When the midgets were first coming onto the scene back in 1932 Ronney Householder was one of the first to jump on the bandwagon. In addition to auto racing, Householder won the West Coast class C hydroplane championship and held many records on the water.
Ronney’s first race in 1932 was in an outboard midget at Loyola Stadium, Los Angeles, CA. He soon got to traveling and started touring the whole country racing his midget and won the 1934-35 midget indoor Mid West championship.
On April 18, 1937, a record for midgets was set by Householder when he ran his midget to a straightaway speed record of 123.28 MPH at the Muroc dry lake near Los Angeles. Indianapolis then beckoned with an 11th place finish in 1937. 1938 found Ronney winning the pole position for the Indy 500 in the Sparks Thorne supercharged 6 cylinder. After running a consistent 3rd, he dropped out at 154 laps due to mechanical problems. His last shot at Indy came the following year in the Barbasol Special. The car was one of the first to use 16-inch wheels in the front and 18 inch aft. Unfortunately the car was designed for 15 inches all around and the crew didn’t have the know how to compensate in chassis set up. Ronney flipped, ending upside down in the creek, and almost drowned. He retired from Indianapolis at once.
On the midget scene, Householder won at Rosemoor Park oval near Davidson, Michigan on May 27, 1937. Then after winning further East he stopped at Detroit long enough to snag the National Midget title, taking the 150mile classic on the Zeiter half mile, breaking a big car record in qualifications doing it. Back on the West coast, he won the big 150 lap Thanksgiving Day Grand Prix Classic on Thursday, November 25, 1937. Sam Hanks finished second.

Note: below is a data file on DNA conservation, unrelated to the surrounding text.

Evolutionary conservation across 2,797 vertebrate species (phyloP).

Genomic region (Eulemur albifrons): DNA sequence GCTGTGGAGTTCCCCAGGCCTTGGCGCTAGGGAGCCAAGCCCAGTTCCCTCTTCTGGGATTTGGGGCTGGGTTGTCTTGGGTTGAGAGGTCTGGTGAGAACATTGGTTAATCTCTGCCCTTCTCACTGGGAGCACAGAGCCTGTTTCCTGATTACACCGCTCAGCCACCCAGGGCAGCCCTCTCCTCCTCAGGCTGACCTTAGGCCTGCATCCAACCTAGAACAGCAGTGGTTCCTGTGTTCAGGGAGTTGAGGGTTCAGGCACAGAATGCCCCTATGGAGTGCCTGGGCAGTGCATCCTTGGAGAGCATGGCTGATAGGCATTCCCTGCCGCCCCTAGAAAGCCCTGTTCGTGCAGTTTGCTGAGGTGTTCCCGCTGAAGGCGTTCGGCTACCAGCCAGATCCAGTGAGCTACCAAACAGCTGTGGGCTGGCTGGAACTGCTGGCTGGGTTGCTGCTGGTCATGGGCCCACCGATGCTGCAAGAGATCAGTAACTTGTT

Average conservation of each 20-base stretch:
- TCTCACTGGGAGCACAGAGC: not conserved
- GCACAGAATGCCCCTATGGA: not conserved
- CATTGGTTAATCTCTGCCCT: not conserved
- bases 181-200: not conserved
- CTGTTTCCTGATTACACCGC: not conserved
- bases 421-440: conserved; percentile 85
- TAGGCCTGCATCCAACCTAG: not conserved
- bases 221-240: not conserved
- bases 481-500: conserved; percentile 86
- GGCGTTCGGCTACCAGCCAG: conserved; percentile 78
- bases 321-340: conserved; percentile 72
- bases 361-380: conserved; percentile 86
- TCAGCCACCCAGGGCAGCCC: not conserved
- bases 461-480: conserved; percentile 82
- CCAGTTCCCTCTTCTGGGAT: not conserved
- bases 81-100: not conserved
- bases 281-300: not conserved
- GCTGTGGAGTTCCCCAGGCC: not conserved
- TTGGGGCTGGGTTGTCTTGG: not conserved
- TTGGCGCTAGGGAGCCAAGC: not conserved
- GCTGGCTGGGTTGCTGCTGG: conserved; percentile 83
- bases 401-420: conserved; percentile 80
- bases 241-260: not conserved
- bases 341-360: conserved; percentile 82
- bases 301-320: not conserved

The following year, on October 2, 1938, he once again won the 150 mile midget classic on the half-mile at Detroit, breaking his record of the previous year. He toured the 300 laps in 2 hours, 12 minutes and 55 seconds, which gave him an average of over 68 MPH. In addition, he broke the qualifying record with a 75.70 MPH time.
June of 1939 found Householder winning a championship race at the Chicago board track before 30,000 fans and also the AAA National Midget Racing Championship. By this time Ronney was crisscrossing the country and running all the big midget races right and left. An example of his determination to win was shown in September of 1940 during the 100 miler at the Toledo one-mile dirt track. He was leading with 30 miles to go when the carburetor came loose. Driving with one hand, he held the carburetor in place and won the race in 1 hour, 12 minutes, averaging 82 MPH, while driving one handed.
Householder raced until World War II, served overseas, and emerged a lieutenant colonel. He retired as a driver in 1948 to manage a radio station he owned. In 1955, Chrysler employed Householder to monitor a stock car program and work as a development engineer on projects such as the Plymouth Fury. He stayed with Chrysler in various racing capacities and was planning on retiring in 1973, but Ronney Householder, one of the greatest midget drivers ever, succumbed to cancer on November 11, 1972 in Detroit.